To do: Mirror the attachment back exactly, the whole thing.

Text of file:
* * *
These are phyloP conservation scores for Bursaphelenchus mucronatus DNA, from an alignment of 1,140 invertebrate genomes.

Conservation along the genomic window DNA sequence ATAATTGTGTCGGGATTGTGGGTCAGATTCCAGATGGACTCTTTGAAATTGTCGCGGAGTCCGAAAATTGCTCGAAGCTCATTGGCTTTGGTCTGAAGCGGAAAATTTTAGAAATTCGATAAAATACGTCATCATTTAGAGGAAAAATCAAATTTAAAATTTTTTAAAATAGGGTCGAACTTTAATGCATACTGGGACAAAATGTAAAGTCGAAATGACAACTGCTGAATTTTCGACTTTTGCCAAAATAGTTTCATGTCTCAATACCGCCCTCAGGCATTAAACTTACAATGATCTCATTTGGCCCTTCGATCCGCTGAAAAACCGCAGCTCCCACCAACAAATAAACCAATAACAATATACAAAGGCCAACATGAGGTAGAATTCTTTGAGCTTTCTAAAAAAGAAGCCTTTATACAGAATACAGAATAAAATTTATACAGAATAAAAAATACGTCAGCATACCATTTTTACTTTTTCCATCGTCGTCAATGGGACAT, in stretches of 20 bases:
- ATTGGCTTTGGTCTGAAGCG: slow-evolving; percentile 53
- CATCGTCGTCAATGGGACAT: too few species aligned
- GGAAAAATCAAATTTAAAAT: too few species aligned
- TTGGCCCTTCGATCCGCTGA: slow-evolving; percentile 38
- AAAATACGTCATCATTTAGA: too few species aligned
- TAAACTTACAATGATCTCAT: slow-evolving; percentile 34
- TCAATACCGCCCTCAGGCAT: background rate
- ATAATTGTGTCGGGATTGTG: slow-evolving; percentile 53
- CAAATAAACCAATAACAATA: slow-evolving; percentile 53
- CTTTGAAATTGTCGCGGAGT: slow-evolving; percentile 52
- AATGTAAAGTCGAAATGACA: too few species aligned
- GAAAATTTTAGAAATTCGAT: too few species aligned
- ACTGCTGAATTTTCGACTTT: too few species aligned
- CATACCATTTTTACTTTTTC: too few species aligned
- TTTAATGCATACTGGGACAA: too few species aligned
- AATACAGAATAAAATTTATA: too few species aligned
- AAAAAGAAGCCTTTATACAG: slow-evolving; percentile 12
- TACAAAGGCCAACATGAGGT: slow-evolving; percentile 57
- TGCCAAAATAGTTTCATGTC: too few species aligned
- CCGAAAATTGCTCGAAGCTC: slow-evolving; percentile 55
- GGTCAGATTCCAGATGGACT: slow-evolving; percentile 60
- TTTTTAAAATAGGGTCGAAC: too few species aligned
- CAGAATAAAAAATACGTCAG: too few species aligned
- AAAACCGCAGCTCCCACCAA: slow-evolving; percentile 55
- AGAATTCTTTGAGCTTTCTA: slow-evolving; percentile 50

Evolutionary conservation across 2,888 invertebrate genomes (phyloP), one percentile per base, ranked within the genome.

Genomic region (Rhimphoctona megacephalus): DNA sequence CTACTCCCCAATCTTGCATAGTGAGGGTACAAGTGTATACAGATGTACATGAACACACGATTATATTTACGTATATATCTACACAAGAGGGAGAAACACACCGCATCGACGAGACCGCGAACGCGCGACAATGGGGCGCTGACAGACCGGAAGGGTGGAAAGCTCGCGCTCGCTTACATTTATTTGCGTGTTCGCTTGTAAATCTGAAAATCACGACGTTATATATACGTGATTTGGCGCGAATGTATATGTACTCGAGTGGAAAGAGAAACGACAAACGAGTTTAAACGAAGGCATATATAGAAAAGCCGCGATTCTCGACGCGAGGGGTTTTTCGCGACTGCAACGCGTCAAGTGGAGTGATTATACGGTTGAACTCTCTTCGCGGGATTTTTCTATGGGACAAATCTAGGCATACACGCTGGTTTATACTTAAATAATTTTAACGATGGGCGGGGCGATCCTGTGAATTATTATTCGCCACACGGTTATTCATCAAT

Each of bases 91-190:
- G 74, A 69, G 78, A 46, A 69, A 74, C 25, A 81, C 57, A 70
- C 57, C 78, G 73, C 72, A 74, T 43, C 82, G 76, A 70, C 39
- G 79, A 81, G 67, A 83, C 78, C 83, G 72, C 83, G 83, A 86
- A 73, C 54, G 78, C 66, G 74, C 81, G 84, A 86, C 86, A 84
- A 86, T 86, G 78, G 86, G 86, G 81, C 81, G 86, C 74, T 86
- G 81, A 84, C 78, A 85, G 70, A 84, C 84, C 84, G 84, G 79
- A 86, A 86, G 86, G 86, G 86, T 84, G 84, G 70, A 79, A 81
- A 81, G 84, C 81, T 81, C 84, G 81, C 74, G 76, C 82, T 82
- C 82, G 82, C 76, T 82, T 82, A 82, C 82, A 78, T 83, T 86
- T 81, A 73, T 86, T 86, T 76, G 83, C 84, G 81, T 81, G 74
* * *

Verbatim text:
These are phyloP conservation scores for Bursaphelenchus mucronatus DNA, from an alignment of 1,140 invertebrate genomes.

Conservation along the genomic window DNA sequence ATAATTGTGTCGGGATTGTGGGTCAGATTCCAGATGGACTCTTTGAAATTGTCGCGGAGTCCGAAAATTGCTCGAAGCTCATTGGCTTTGGTCTGAAGCGGAAAATTTTAGAAATTCGATAAAATACGTCATCATTTAGAGGAAAAATCAAATTTAAAATTTTTTAAAATAGGGTCGAACTTTAATGCATACTGGGACAAAATGTAAAGTCGAAATGACAACTGCTGAATTTTCGACTTTTGCCAAAATAGTTTCATGTCTCAATACCGCCCTCAGGCATTAAACTTACAATGATCTCATTTGGCCCTTCGATCCGCTGAAAAACCGCAGCTCCCACCAACAAATAAACCAATAACAATATACAAAGGCCAACATGAGGTAGAATTCTTTGAGCTTTCTAAAAAAGAAGCCTTTATACAGAATACAGAATAAAATTTATACAGAATAAAAAATACGTCAGCATACCATTTTTACTTTTTCCATCGTCGTCAATGGGACAT, in stretches of 20 bases:
- ATTGGCTTTGGTCTGAAGCG: slow-evolving; percentile 53
- CATCGTCGTCAATGGGACAT: too few species aligned
- GGAAAAATCAAATTTAAAAT: too few species aligned
- TTGGCCCTTCGATCCGCTGA: slow-evolving; percentile 38
- AAAATACGTCATCATTTAGA: too few species aligned
- TAAACTTACAATGATCTCAT: slow-evolving; percentile 34
- TCAATACCGCCCTCAGGCAT: background rate
- ATAATTGTGTCGGGATTGTG: slow-evolving; percentile 53
- CAAATAAACCAATAACAATA: slow-evolving; percentile 53
- CTTTGAAATTGTCGCGGAGT: slow-evolving; percentile 52
- AATGTAAAGTCGAAATGACA: too few species aligned
- GAAAATTTTAGAAATTCGAT: too few species aligned
- ACTGCTGAATTTTCGACTTT: too few species aligned
- CATACCATTTTTACTTTTTC: too few species aligned
- TTTAATGCATACTGGGACAA: too few species aligned
- AATACAGAATAAAATTTATA: too few species aligned
- AAAAAGAAGCCTTTATACAG: slow-evolving; percentile 12
- TACAAAGGCCAACATGAGGT: slow-evolving; percentile 57
- TGCCAAAATAGTTTCATGTC: too few species aligned
- CCGAAAATTGCTCGAAGCTC: slow-evolving; percentile 55
- GGTCAGATTCCAGATGGACT: slow-evolving; percentile 60
- TTTTTAAAATAGGGTCGAAC: too few species aligned
- CAGAATAAAAAATACGTCAG: too few species aligned
- AAAACCGCAGCTCCCACCAA: slow-evolving; percentile 55
- AGAATTCTTTGAGCTTTCTA: slow-evolving; percentile 50

Evolutionary conservation across 2,888 invertebrate genomes (phyloP), one percentile per base, ranked within the genome.

Genomic region (Rhimphoctona megacephalus): DNA sequence CTACTCCCCAATCTTGCATAGTGAGGGTACAAGTGTATACAGATGTACATGAACACACGATTATATTTACGTATATATCTACACAAGAGGGAGAAACACACCGCATCGACGAGACCGCGAACGCGCGACAATGGGGCGCTGACAGACCGGAAGGGTGGAAAGCTCGCGCTCGCTTACATTTATTTGCGTGTTCGCTTGTAAATCTGAAAATCACGACGTTATATATACGTGATTTGGCGCGAATGTATATGTACTCGAGTGGAAAGAGAAACGACAAACGAGTTTAAACGAAGGCATATATAGAAAAGCCGCGATTCTCGACGCGAGGGGTTTTTCGCGACTGCAACGCGTCAAGTGGAGTGATTATACGGTTGAACTCTCTTCGCGGGATTTTTCTATGGGACAAATCTAGGCATACACGCTGGTTTATACTTAAATAATTTTAACGATGGGCGGGGCGATCCTGTGAATTATTATTCGCCACACGGTTATTCATCAAT

Each of bases 91-190:
- G 74, A 69, G 78, A 46, A 69, A 74, C 25, A 81, C 57, A 70
- C 57, C 78, G 73, C 72, A 74, T 43, C 82, G 76, A 70, C 39
- G 79, A 81, G 67, A 83, C 78, C 83, G 72, C 83, G 83, A 86
- A 73, C 54, G 78, C 66, G 74, C 81, G 84, A 86, C 86, A 84
- A 86, T 86, G 78, G 86, G 86, G 81, C 81, G 86, C 74, T 86
- G 81, A 84, C 78, A 85, G 70, A 84, C 84, C 84, G 84, G 79
- A 86, A 86, G 86, G 86, G 86, T 84, G 84, G 70, A 79, A 81
- A 81, G 84, C 81, T 81, C 84, G 81, C 74, G 76, C 82, T 82
- C 82, G 82, C 76, T 82, T 82, A 82, C 82, A 78, T 83, T 86
- T 81, A 73, T 86, T 86, T 76, G 83, C 84, G 81, T 81, G 74